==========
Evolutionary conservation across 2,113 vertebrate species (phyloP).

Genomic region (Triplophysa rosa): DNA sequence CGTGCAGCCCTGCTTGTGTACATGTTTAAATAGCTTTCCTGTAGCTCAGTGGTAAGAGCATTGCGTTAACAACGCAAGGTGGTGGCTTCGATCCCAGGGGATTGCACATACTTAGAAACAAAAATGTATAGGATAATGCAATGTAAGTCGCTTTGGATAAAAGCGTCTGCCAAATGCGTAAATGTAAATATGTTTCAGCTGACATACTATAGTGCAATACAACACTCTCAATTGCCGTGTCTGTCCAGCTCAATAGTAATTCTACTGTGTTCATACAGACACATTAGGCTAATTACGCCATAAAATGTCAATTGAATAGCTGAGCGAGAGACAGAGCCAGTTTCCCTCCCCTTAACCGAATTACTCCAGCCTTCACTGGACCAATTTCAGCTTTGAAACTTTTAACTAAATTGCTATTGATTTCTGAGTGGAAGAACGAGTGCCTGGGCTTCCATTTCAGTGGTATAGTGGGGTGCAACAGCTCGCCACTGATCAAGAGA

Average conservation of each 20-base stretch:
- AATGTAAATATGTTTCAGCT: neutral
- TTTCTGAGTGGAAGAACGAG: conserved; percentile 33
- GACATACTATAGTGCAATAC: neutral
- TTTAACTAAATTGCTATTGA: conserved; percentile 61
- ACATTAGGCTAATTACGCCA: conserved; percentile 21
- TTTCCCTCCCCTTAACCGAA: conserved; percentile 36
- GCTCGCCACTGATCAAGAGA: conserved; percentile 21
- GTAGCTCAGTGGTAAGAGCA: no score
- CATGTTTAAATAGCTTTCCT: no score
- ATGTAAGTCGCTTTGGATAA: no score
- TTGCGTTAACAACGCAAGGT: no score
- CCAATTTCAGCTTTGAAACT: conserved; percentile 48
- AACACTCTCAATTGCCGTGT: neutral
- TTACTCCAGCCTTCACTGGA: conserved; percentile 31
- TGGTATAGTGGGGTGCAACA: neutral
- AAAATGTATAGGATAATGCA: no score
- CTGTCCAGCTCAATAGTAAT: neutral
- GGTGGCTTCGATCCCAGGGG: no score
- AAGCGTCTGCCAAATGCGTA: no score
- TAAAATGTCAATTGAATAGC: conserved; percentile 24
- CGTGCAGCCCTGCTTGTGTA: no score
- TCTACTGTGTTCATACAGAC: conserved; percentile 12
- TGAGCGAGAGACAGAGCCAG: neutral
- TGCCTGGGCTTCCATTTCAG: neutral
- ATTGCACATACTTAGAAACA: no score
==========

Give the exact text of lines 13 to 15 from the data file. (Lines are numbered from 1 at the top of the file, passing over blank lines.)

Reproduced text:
- ATGTAAGTCGCTTTGGATAA: no score
- TTGCGTTAACAACGCAAGGT: no score
- CCAATTTCAGCTTTGAAACT: conserved; percentile 48